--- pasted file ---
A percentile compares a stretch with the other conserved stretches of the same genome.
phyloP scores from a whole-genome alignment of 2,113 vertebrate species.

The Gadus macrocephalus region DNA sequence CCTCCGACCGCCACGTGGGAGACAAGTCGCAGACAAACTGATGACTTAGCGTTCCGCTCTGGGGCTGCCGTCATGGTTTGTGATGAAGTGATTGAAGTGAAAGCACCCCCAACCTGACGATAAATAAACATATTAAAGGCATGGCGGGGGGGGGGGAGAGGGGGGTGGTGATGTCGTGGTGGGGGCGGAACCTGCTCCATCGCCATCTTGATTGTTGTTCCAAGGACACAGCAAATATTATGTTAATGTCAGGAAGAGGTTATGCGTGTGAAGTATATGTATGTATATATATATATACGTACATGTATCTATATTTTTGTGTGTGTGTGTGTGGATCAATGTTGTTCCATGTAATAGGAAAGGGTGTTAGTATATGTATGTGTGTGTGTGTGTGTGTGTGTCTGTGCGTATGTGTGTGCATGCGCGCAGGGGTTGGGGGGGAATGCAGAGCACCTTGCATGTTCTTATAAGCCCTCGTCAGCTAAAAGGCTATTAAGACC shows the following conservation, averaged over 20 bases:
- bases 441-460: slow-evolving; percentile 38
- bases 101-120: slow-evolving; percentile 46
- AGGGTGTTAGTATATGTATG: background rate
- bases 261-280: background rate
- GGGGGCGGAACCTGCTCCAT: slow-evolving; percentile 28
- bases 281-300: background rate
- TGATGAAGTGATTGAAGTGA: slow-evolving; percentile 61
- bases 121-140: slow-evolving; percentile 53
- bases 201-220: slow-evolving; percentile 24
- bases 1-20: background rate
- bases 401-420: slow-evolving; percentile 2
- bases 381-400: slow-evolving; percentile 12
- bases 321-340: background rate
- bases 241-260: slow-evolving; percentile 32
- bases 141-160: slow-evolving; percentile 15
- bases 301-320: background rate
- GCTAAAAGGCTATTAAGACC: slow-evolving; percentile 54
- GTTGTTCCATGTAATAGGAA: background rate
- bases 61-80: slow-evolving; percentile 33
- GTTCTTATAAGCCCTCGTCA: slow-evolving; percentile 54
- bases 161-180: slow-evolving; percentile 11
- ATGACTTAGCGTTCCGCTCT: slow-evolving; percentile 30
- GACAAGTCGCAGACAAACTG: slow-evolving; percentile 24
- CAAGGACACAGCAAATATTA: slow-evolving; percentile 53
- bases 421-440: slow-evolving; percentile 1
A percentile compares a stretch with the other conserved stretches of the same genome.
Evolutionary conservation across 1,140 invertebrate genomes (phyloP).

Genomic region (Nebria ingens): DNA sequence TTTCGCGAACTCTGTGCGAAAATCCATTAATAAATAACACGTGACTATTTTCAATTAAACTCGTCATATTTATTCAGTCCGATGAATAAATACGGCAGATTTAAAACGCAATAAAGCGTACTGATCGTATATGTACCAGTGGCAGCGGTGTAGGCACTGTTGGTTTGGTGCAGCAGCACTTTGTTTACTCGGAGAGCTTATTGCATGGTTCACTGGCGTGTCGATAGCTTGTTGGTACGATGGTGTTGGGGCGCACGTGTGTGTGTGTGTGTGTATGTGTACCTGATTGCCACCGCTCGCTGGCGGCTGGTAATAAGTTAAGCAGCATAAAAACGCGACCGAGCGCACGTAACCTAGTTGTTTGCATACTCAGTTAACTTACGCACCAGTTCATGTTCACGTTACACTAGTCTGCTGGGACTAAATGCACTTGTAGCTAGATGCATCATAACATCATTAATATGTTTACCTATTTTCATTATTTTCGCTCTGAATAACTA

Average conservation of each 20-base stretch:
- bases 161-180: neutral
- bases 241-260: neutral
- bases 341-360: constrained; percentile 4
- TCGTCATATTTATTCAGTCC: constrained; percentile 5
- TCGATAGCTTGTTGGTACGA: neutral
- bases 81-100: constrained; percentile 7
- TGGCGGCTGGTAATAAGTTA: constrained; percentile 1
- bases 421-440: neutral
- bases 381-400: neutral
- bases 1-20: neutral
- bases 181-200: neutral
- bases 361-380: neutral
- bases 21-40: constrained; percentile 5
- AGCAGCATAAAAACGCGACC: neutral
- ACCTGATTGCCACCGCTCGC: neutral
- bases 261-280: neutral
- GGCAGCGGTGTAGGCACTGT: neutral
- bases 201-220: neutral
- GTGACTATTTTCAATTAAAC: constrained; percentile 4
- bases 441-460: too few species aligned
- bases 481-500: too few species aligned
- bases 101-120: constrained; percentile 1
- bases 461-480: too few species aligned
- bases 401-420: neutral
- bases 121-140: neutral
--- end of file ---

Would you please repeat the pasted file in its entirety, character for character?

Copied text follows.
A percentile compares a stretch with the other conserved stretches of the same genome.
phyloP scores from a whole-genome alignment of 2,113 vertebrate species.

The Gadus macrocephalus region DNA sequence CCTCCGACCGCCACGTGGGAGACAAGTCGCAGACAAACTGATGACTTAGCGTTCCGCTCTGGGGCTGCCGTCATGGTTTGTGATGAAGTGATTGAAGTGAAAGCACCCCCAACCTGACGATAAATAAACATATTAAAGGCATGGCGGGGGGGGGGGAGAGGGGGGTGGTGATGTCGTGGTGGGGGCGGAACCTGCTCCATCGCCATCTTGATTGTTGTTCCAAGGACACAGCAAATATTATGTTAATGTCAGGAAGAGGTTATGCGTGTGAAGTATATGTATGTATATATATATATACGTACATGTATCTATATTTTTGTGTGTGTGTGTGTGGATCAATGTTGTTCCATGTAATAGGAAAGGGTGTTAGTATATGTATGTGTGTGTGTGTGTGTGTGTGTCTGTGCGTATGTGTGTGCATGCGCGCAGGGGTTGGGGGGGAATGCAGAGCACCTTGCATGTTCTTATAAGCCCTCGTCAGCTAAAAGGCTATTAAGACC shows the following conservation, averaged over 20 bases:
- bases 441-460: slow-evolving; percentile 38
- bases 101-120: slow-evolving; percentile 46
- AGGGTGTTAGTATATGTATG: background rate
- bases 261-280: background rate
- GGGGGCGGAACCTGCTCCAT: slow-evolving; percentile 28
- bases 281-300: background rate
- TGATGAAGTGATTGAAGTGA: slow-evolving; percentile 61
- bases 121-140: slow-evolving; percentile 53
- bases 201-220: slow-evolving; percentile 24
- bases 1-20: background rate
- bases 401-420: slow-evolving; percentile 2
- bases 381-400: slow-evolving; percentile 12
- bases 321-340: background rate
- bases 241-260: slow-evolving; percentile 32
- bases 141-160: slow-evolving; percentile 15
- bases 301-320: background rate
- GCTAAAAGGCTATTAAGACC: slow-evolving; percentile 54
- GTTGTTCCATGTAATAGGAA: background rate
- bases 61-80: slow-evolving; percentile 33
- GTTCTTATAAGCCCTCGTCA: slow-evolving; percentile 54
- bases 161-180: slow-evolving; percentile 11
- ATGACTTAGCGTTCCGCTCT: slow-evolving; percentile 30
- GACAAGTCGCAGACAAACTG: slow-evolving; percentile 24
- CAAGGACACAGCAAATATTA: slow-evolving; percentile 53
- bases 421-440: slow-evolving; percentile 1
A percentile compares a stretch with the other conserved stretches of the same genome.
Evolutionary conservation across 1,140 invertebrate genomes (phyloP).

Genomic region (Nebria ingens): DNA sequence TTTCGCGAACTCTGTGCGAAAATCCATTAATAAATAACACGTGACTATTTTCAATTAAACTCGTCATATTTATTCAGTCCGATGAATAAATACGGCAGATTTAAAACGCAATAAAGCGTACTGATCGTATATGTACCAGTGGCAGCGGTGTAGGCACTGTTGGTTTGGTGCAGCAGCACTTTGTTTACTCGGAGAGCTTATTGCATGGTTCACTGGCGTGTCGATAGCTTGTTGGTACGATGGTGTTGGGGCGCACGTGTGTGTGTGTGTGTGTATGTGTACCTGATTGCCACCGCTCGCTGGCGGCTGGTAATAAGTTAAGCAGCATAAAAACGCGACCGAGCGCACGTAACCTAGTTGTTTGCATACTCAGTTAACTTACGCACCAGTTCATGTTCACGTTACACTAGTCTGCTGGGACTAAATGCACTTGTAGCTAGATGCATCATAACATCATTAATATGTTTACCTATTTTCATTATTTTCGCTCTGAATAACTA

Average conservation of each 20-base stretch:
- bases 161-180: neutral
- bases 241-260: neutral
- bases 341-360: constrained; percentile 4
- TCGTCATATTTATTCAGTCC: constrained; percentile 5
- TCGATAGCTTGTTGGTACGA: neutral
- bases 81-100: constrained; percentile 7
- TGGCGGCTGGTAATAAGTTA: constrained; percentile 1
- bases 421-440: neutral
- bases 381-400: neutral
- bases 1-20: neutral
- bases 181-200: neutral
- bases 361-380: neutral
- bases 21-40: constrained; percentile 5
- AGCAGCATAAAAACGCGACC: neutral
- ACCTGATTGCCACCGCTCGC: neutral
- bases 261-280: neutral
- GGCAGCGGTGTAGGCACTGT: neutral
- bases 201-220: neutral
- GTGACTATTTTCAATTAAAC: constrained; percentile 4
- bases 441-460: too few species aligned
- bases 481-500: too few species aligned
- bases 101-120: constrained; percentile 1
- bases 461-480: too few species aligned
- bases 401-420: neutral
- bases 121-140: neutral